What you will need are some regular size drinking straws, end papers (found in beauty supply stores), straight pins, jewelry pliers, eyedropper or small measuring cup, a small pot of boiling water, a small bowl of cold water and ice, and a doll hairbrush. I use a Mattel's Barbie hairbrush.

Be sure to start with clean and tangle-free hair. I sectioned Destiny's hair from ear to ear and parted slightly off-centered. Each side was rolled using a straw cut to size. Wet the hair with water (or hair gel if desired) and wrap the ends with end papers before rolling. Hold the hair taut as you roll. To hold the roller in place, insert a straight pin through the straw and into the vinyl head with jewelry pliers. Repeat with the other side.

Fill an eyedropper or small measuring cup with the boiling water and carefully pour a little over the rollers avoiding the face and remaining hair. Immediately repeat with the cold water. Blot dry with a paper towel and allow to air dry for at least 24 hours.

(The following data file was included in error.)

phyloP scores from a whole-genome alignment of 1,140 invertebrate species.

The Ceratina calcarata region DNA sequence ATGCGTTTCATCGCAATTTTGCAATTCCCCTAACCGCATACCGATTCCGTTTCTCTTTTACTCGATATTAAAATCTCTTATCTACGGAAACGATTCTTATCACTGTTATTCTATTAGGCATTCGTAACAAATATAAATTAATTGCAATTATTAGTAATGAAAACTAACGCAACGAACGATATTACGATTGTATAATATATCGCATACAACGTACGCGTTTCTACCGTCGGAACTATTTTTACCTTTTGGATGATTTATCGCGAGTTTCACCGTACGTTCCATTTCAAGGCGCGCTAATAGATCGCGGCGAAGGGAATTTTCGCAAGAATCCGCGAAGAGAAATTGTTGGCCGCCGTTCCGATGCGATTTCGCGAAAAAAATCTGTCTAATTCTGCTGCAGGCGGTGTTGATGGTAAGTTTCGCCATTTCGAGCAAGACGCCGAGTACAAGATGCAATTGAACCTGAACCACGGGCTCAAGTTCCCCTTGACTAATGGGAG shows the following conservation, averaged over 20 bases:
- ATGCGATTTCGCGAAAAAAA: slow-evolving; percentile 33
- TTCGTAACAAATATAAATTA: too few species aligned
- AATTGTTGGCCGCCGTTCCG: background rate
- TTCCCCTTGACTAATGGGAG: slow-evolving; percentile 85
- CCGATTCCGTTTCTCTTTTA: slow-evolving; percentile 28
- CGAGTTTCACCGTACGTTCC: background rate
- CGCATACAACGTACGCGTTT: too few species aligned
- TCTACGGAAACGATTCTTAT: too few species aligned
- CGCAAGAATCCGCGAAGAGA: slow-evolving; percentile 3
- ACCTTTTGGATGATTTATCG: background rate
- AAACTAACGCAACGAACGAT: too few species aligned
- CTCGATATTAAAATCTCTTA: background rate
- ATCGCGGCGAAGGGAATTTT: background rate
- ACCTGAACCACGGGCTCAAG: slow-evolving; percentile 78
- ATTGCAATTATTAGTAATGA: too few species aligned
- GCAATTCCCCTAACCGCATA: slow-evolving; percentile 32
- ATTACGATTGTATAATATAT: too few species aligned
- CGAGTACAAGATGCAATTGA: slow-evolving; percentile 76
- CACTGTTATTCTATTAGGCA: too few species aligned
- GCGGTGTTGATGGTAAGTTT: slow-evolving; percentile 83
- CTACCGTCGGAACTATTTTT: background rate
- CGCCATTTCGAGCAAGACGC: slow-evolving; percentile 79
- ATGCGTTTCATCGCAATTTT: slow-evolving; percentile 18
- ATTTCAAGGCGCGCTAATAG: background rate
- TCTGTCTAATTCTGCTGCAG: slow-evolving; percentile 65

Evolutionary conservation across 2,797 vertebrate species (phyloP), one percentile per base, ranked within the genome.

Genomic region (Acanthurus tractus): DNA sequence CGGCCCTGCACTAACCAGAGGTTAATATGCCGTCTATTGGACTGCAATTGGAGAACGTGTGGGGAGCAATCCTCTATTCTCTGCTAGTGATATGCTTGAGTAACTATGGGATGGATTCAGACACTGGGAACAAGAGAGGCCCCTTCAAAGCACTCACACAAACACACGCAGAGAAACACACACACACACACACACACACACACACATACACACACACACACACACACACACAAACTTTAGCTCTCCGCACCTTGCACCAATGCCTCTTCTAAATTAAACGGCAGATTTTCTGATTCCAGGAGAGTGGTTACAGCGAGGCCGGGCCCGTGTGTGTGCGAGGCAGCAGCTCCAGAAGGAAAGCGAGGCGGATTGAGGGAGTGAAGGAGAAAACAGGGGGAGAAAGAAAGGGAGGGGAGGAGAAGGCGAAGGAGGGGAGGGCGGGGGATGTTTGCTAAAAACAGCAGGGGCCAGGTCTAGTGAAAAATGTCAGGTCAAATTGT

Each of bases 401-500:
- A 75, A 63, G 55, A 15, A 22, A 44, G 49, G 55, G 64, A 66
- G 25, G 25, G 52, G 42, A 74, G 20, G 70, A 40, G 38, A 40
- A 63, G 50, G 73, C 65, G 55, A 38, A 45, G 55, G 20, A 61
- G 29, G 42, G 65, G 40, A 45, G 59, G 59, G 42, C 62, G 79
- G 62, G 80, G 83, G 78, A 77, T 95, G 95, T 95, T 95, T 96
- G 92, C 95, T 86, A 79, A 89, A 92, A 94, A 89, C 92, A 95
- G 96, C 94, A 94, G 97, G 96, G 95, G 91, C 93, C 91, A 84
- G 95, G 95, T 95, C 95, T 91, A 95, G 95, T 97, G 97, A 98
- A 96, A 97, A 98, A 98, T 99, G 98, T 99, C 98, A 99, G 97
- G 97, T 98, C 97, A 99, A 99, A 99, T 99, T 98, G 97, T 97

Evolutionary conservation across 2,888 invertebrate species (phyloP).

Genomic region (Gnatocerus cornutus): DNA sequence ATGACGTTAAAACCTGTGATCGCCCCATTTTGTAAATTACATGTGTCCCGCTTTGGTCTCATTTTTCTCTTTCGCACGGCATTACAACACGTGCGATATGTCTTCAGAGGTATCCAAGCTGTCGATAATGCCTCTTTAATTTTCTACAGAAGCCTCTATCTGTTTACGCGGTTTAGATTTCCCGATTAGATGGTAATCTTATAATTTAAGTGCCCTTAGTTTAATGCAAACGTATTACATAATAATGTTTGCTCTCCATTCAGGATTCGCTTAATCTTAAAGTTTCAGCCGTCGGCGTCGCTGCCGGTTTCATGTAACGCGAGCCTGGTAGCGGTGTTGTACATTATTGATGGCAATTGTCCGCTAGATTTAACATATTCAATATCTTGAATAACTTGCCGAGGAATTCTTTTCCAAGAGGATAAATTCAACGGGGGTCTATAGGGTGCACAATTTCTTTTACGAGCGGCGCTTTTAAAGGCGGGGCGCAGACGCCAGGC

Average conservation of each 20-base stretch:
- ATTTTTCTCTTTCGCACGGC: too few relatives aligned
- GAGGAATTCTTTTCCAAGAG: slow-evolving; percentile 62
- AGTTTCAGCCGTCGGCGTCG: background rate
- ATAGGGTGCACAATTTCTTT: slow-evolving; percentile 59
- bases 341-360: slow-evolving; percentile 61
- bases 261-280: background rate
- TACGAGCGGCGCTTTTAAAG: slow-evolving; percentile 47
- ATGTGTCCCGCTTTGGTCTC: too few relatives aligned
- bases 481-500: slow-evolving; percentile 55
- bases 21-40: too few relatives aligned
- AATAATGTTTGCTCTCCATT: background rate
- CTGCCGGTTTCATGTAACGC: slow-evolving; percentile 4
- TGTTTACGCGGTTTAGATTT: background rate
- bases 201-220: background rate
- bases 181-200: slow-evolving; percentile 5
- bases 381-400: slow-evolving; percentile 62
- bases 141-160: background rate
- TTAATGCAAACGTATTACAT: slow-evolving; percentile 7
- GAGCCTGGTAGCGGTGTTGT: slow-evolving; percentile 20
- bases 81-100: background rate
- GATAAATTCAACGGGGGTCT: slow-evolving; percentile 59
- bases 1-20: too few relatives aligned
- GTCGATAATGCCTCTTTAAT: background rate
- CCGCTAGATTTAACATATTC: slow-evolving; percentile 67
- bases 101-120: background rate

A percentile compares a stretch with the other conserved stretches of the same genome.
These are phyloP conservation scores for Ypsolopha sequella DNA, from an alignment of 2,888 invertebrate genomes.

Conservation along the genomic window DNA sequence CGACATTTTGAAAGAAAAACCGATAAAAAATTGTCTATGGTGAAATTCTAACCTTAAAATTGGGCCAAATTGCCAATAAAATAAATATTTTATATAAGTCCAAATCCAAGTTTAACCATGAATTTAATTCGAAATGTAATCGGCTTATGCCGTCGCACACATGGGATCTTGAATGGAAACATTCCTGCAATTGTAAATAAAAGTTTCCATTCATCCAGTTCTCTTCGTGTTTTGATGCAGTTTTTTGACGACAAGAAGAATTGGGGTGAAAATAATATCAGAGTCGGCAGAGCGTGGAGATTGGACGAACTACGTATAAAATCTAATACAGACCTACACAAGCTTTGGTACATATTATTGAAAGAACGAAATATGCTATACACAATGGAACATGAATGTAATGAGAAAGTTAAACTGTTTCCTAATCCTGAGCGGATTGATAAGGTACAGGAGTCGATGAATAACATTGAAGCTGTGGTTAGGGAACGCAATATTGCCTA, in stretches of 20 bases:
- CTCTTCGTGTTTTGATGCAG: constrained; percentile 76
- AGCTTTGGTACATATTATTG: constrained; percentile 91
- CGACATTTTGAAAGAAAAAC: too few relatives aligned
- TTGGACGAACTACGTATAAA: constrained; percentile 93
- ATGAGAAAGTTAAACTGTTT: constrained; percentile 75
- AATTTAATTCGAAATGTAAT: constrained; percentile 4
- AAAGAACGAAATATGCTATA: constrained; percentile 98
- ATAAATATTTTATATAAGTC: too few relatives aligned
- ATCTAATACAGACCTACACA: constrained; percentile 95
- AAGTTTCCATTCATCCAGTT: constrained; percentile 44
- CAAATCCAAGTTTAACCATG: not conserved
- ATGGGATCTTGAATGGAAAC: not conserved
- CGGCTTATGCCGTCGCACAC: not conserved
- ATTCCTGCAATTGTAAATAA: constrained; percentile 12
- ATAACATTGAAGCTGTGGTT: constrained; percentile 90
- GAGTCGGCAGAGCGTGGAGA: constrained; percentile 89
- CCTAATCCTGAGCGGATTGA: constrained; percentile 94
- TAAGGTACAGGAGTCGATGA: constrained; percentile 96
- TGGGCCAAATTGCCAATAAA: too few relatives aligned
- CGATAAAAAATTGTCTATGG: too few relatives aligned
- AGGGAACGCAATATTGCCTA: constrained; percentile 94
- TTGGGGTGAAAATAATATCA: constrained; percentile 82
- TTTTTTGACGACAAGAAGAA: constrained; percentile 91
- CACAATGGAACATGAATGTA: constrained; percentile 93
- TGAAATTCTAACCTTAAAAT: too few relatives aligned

When thoroughly dry, remove the pins with the jewelry pliers. Carefully remove the rollers and end papers. I just positioned the curls and secured with a couple of straight pins. That's it. The remaining hair was left long and slightly curled. No cutting or trimming was necessary for Destiny's hair length.

Disclaimer: I am by no means a professional hairstylist. If I can do it, so can you. If possible begin with an Ashton Drake Gene as their hair fiber is much more forgiving. And if you don't like the result, you can always rinse it out and start over. Happy Rolling!